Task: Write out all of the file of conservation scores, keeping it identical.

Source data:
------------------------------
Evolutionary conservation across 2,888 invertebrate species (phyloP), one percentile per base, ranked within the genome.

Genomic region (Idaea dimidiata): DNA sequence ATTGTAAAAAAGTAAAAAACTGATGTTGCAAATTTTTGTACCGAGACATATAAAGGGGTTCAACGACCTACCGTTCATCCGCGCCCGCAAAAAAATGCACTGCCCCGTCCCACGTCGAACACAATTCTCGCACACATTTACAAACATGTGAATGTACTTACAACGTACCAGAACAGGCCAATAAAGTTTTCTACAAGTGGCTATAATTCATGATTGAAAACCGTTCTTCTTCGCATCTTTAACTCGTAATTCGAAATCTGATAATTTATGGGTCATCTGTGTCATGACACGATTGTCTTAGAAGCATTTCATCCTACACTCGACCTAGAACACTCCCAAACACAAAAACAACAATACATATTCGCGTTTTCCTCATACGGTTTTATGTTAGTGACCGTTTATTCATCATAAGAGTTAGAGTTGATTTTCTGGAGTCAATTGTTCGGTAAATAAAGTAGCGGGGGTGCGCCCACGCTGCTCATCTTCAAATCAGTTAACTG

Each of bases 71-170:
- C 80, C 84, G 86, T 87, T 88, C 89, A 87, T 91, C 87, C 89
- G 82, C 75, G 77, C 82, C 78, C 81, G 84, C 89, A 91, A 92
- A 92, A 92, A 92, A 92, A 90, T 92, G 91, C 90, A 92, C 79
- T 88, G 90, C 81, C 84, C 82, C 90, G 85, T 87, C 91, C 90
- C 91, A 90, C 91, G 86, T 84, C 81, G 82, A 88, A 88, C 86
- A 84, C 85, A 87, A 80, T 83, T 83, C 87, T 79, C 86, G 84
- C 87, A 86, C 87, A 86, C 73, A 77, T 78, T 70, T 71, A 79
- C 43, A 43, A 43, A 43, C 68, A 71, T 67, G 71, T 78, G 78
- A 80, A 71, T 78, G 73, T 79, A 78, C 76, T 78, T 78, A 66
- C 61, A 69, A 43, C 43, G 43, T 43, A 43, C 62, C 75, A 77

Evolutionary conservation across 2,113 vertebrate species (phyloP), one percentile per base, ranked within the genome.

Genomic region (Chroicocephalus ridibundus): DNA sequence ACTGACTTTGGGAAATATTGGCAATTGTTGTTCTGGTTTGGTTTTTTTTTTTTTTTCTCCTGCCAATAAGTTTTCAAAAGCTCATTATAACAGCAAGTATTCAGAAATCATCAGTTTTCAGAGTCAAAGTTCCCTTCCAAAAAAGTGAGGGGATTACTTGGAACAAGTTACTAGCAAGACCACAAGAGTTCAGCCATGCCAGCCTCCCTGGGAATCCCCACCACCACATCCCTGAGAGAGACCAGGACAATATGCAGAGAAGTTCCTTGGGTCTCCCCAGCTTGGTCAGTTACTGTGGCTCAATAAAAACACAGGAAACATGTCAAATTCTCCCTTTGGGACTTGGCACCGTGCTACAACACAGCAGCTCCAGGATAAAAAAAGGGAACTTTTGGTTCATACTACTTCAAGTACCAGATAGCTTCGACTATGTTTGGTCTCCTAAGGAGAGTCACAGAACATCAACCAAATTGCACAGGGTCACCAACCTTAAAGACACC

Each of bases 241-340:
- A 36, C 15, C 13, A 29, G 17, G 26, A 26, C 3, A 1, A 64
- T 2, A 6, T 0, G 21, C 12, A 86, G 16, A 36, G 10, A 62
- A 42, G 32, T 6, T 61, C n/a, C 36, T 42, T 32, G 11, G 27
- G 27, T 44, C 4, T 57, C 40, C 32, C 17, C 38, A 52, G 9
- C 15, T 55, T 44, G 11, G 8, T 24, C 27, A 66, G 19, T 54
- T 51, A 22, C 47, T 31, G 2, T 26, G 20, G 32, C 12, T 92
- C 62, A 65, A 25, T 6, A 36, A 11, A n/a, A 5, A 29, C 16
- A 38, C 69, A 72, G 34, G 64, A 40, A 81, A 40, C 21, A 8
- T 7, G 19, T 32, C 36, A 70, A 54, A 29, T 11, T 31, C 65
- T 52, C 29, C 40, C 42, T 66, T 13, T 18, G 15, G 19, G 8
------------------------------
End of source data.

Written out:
Evolutionary conservation across 2,888 invertebrate species (phyloP), one percentile per base, ranked within the genome.

Genomic region (Idaea dimidiata): DNA sequence ATTGTAAAAAAGTAAAAAACTGATGTTGCAAATTTTTGTACCGAGACATATAAAGGGGTTCAACGACCTACCGTTCATCCGCGCCCGCAAAAAAATGCACTGCCCCGTCCCACGTCGAACACAATTCTCGCACACATTTACAAACATGTGAATGTACTTACAACGTACCAGAACAGGCCAATAAAGTTTTCTACAAGTGGCTATAATTCATGATTGAAAACCGTTCTTCTTCGCATCTTTAACTCGTAATTCGAAATCTGATAATTTATGGGTCATCTGTGTCATGACACGATTGTCTTAGAAGCATTTCATCCTACACTCGACCTAGAACACTCCCAAACACAAAAACAACAATACATATTCGCGTTTTCCTCATACGGTTTTATGTTAGTGACCGTTTATTCATCATAAGAGTTAGAGTTGATTTTCTGGAGTCAATTGTTCGGTAAATAAAGTAGCGGGGGTGCGCCCACGCTGCTCATCTTCAAATCAGTTAACTG

Each of bases 71-170:
- C 80, C 84, G 86, T 87, T 88, C 89, A 87, T 91, C 87, C 89
- G 82, C 75, G 77, C 82, C 78, C 81, G 84, C 89, A 91, A 92
- A 92, A 92, A 92, A 92, A 90, T 92, G 91, C 90, A 92, C 79
- T 88, G 90, C 81, C 84, C 82, C 90, G 85, T 87, C 91, C 90
- C 91, A 90, C 91, G 86, T 84, C 81, G 82, A 88, A 88, C 86
- A 84, C 85, A 87, A 80, T 83, T 83, C 87, T 79, C 86, G 84
- C 87, A 86, C 87, A 86, C 73, A 77, T 78, T 70, T 71, A 79
- C 43, A 43, A 43, A 43, C 68, A 71, T 67, G 71, T 78, G 78
- A 80, A 71, T 78, G 73, T 79, A 78, C 76, T 78, T 78, A 66
- C 61, A 69, A 43, C 43, G 43, T 43, A 43, C 62, C 75, A 77

Evolutionary conservation across 2,113 vertebrate species (phyloP), one percentile per base, ranked within the genome.

Genomic region (Chroicocephalus ridibundus): DNA sequence ACTGACTTTGGGAAATATTGGCAATTGTTGTTCTGGTTTGGTTTTTTTTTTTTTTTCTCCTGCCAATAAGTTTTCAAAAGCTCATTATAACAGCAAGTATTCAGAAATCATCAGTTTTCAGAGTCAAAGTTCCCTTCCAAAAAAGTGAGGGGATTACTTGGAACAAGTTACTAGCAAGACCACAAGAGTTCAGCCATGCCAGCCTCCCTGGGAATCCCCACCACCACATCCCTGAGAGAGACCAGGACAATATGCAGAGAAGTTCCTTGGGTCTCCCCAGCTTGGTCAGTTACTGTGGCTCAATAAAAACACAGGAAACATGTCAAATTCTCCCTTTGGGACTTGGCACCGTGCTACAACACAGCAGCTCCAGGATAAAAAAAGGGAACTTTTGGTTCATACTACTTCAAGTACCAGATAGCTTCGACTATGTTTGGTCTCCTAAGGAGAGTCACAGAACATCAACCAAATTGCACAGGGTCACCAACCTTAAAGACACC

Each of bases 241-340:
- A 36, C 15, C 13, A 29, G 17, G 26, A 26, C 3, A 1, A 64
- T 2, A 6, T 0, G 21, C 12, A 86, G 16, A 36, G 10, A 62
- A 42, G 32, T 6, T 61, C n/a, C 36, T 42, T 32, G 11, G 27
- G 27, T 44, C 4, T 57, C 40, C 32, C 17, C 38, A 52, G 9
- C 15, T 55, T 44, G 11, G 8, T 24, C 27, A 66, G 19, T 54
- T 51, A 22, C 47, T 31, G 2, T 26, G 20, G 32, C 12, T 92
- C 62, A 65, A 25, T 6, A 36, A 11, A n/a, A 5, A 29, C 16
- A 38, C 69, A 72, G 34, G 64, A 40, A 81, A 40, C 21, A 8
- T 7, G 19, T 32, C 36, A 70, A 54, A 29, T 11, T 31, C 65
- T 52, C 29, C 40, C 42, T 66, T 13, T 18, G 15, G 19, G 8